We’re in the middle of beautiful Pinktober – the month for breast cancer awareness! As men and women come together to comfort survivors, empower women, and talk about the delicate issues of survival, treatment and healing, let’s all show our support and solidarity by wearing a pink ribbon.
There are several factors that lead to a higher risk of women contracting breast cancer. Exposure to environmental toxicity being the primary. It is, however, the stress from our busy lives, the fatigue and burnout we experience, and the compromises we regularly make that lead to slow toxicity build-up in our bodies, and eventually cancer. Who can say we didn’t see it coming?!
We need to take a pause now. Breathe in. And make strong choices to stop the suffering. Beginning with tender love and care, not just for ourselves but women everywhere.
Cancer Care for Survivors
Cancer feels like a whirlwind of rising fears. It is so difficult to stay grounded and steady when events and moods spin you out of control. For those of us who suffer from or have survived cancer, there are several phases we go through – From anger and denial to remorse and even guilt.
We begin viewing our lives as if we were strangers looking in. We feel disassociated and disconnected. A tad detached too at times. Many will start rigorous routines, medications and chemo. And beat themselves over the choices they’ve made. But believe it or not, pushing yourself like this will only make things tougher.
What we need to remember is to be kind and gentle with ourselves at all times. Take little steps. Trust that healing will happen when the mind is at peace.
Take care to eat proper meals. If you can’t eat in one sitting, spread your meals and have smaller portions throughout the day. Eat healthy, organic and homemade meals. But if you have to buy food add a side of salad or fresh-fruit to the takeout. Meditate and calm your mind. Exercise. If you can’t go for a run, walk. If you don’t feel like walking, do breathing exercises at home in your garden. Be patient. Give yourself sufficient rest and care. And don’t be too hard on yourself.
Staying positive helps build a stronger frame of mind. If the disease makes you feel vulnerable and unsafe, some simple positive affirmations can help you beat that. Try saying them aloud whenever you feel the need. Creating a positive environment where you nurture and care for yourself can have a lasting effect.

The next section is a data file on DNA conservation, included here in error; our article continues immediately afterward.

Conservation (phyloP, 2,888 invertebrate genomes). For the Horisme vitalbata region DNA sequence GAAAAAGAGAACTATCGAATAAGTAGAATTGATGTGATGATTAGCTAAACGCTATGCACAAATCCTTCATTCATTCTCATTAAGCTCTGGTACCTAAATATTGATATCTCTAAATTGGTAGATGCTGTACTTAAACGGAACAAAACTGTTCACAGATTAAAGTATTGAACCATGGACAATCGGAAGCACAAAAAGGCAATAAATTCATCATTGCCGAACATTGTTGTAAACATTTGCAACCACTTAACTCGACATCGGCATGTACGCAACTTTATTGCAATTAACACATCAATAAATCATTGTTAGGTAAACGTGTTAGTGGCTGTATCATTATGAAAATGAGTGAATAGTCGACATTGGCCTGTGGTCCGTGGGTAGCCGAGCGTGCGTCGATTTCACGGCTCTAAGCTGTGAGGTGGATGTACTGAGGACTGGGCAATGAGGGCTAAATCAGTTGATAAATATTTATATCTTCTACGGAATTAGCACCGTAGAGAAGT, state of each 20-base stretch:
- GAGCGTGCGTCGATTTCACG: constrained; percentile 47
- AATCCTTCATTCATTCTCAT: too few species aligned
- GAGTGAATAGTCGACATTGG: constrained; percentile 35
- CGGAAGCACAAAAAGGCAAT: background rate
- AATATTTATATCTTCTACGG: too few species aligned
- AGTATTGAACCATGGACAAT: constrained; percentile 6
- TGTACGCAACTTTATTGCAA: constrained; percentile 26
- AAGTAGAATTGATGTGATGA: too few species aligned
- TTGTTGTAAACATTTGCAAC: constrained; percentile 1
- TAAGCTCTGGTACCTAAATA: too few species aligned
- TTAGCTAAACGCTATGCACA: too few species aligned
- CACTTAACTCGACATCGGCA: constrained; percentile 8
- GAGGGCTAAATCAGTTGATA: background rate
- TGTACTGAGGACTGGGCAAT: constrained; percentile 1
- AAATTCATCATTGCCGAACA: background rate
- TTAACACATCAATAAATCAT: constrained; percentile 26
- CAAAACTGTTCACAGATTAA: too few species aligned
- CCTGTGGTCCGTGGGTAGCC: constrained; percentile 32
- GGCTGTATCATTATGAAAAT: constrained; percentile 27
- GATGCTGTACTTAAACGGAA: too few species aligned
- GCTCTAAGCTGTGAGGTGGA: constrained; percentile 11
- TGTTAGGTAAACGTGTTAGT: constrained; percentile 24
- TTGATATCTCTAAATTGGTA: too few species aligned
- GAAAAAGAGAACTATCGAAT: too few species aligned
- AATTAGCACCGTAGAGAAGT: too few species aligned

We all know at least one woman who has suffered from cancer. The chances are high, as one in eight women get diagnosed with breast cancer in their lifetime, and the numbers are rapidly increasing.
As a caregiver, your job is a lot harder than the patient who is actually fighting cancer. We get to see all the changes, the undoing of a person. And if we are not strong, we may break ourselves. In these cases, it is important to focus on the bigger picture. Learn to let go of smaller worries and superficial issues. Look far and deep.
Partner on the healing process. Meditate and exercise together. Eat meals together. Stay positive together. Keep an anchor on your thoughts and don’t sink when the discussions become pessimistic. Work on common goals, and always be patient, kind and loving.
Supporting someone you love through the changes that cancer imposes, is difficult. It may lead you to introspect on your own choices. Whatever your thoughts don’t let them pull you down. Extend the same compassion to yourself, as you do to others you care about. And don’t give up hope.
There is something special about October. It reminds us to come together as a community and extend our support to those in dire need. Even if it is through simple gestures, of wearing a pink ribbon or running for charity, or by putting in our heart and soul into making this world a better place.
Don’t miss this chance to donate to the cause: https://nbcf.org.au/donate/
Every bit counts!